Many of the business continuity steps taken during the COVID-19 pandemic should be considered when crafting broader disaster recovery plans, such as those used after a hurricane, two risk management and compliance experts say.
For instance, at the height of the New York area coronavirus outbreak in the spring, The New Jewish Home – which operates skilled nursing facilities and assisted living homes in the region – had to enhance its communications with staff so it could continue operations, says Dana Penny, the organization’s chief compliance officer.
“In a normal emergency, like a hurricane or a blizzard, you’re worried about getting staff physically to a location – it’s all hands on deck,” he says in an interview with Information Security Media Group. But during COVID-19, one of the top considerations The New Jewish Home had to make was limiting the number of staff it had onsite. “We had to enhance our communication in order to allow people to work remotely or from other sites,” he says.
“We had to make sure the iPhone, the iPad and Alexa [smart speakers] and other technologies we use were not in any way interfacing with our normal network. We already had a secondary wireless network that did not go anywhere near our business network.”
After a crisis, organizations need to consider “from a security perspective, how well was the information being protected through the … changes in communication,” says Gerry Blass, a former healthcare CISO who now heads the consultancy ComplyAssistant.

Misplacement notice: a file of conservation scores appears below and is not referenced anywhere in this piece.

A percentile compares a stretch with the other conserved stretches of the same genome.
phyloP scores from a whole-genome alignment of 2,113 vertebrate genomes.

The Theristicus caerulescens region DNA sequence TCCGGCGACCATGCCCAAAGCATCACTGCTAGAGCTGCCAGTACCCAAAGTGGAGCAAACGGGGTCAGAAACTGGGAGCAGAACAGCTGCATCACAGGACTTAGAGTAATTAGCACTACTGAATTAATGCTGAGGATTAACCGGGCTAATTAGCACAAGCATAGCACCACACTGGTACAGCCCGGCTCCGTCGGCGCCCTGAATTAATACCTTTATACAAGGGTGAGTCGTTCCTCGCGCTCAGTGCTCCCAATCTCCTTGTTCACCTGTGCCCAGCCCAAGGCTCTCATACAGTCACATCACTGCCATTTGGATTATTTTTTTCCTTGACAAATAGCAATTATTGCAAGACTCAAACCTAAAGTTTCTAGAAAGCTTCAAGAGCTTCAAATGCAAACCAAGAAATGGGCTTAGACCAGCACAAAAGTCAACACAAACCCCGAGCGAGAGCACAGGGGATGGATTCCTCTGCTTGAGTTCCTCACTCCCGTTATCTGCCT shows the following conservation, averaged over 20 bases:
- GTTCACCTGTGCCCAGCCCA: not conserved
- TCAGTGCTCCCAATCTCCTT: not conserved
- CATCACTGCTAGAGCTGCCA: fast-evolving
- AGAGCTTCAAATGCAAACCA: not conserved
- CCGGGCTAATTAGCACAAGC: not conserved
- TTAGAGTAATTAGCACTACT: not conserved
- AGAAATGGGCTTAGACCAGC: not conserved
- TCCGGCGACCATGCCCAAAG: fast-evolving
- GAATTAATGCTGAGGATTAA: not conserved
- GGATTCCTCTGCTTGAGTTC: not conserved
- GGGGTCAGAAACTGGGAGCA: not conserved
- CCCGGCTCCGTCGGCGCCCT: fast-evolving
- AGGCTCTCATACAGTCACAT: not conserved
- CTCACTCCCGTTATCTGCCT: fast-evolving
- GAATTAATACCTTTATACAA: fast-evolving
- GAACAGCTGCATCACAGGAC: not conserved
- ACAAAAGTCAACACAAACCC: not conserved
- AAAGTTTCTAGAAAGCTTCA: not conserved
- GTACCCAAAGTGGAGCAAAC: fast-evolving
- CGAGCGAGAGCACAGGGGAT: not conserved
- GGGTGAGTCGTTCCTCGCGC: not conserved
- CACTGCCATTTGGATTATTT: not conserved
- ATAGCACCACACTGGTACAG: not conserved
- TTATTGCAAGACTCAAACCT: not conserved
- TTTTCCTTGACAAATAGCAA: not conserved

“There’s a lot of improvisation that goes on” in dealing with a sudden extreme emergency, Penny notes. And eventually those changes need to be documented for potential scrutiny by auditors and regulators, he adds.
In this interview (see audio link below photo) Penny and Blass also discuss:
- Other privacy and security challenges that emerged during the COVID-19 crisis;
- Tips for responding to a breakdown in normal communication methods during a crisis;
- Additional business continuity lessons emerging from dealing with the coronavirus outbreak that can be applied to other disaster situations.
Penny is chief compliance officer for The New Jewish Home in New York, which has three skilled nursing facilities and other units in the metropolitan area.
Blass, who has more than 35 years of experience in healthcare information technology, is president and CEO of the consultancy ComplyAssistant. He formerly was CISO at Meridian Health System in New Jersey.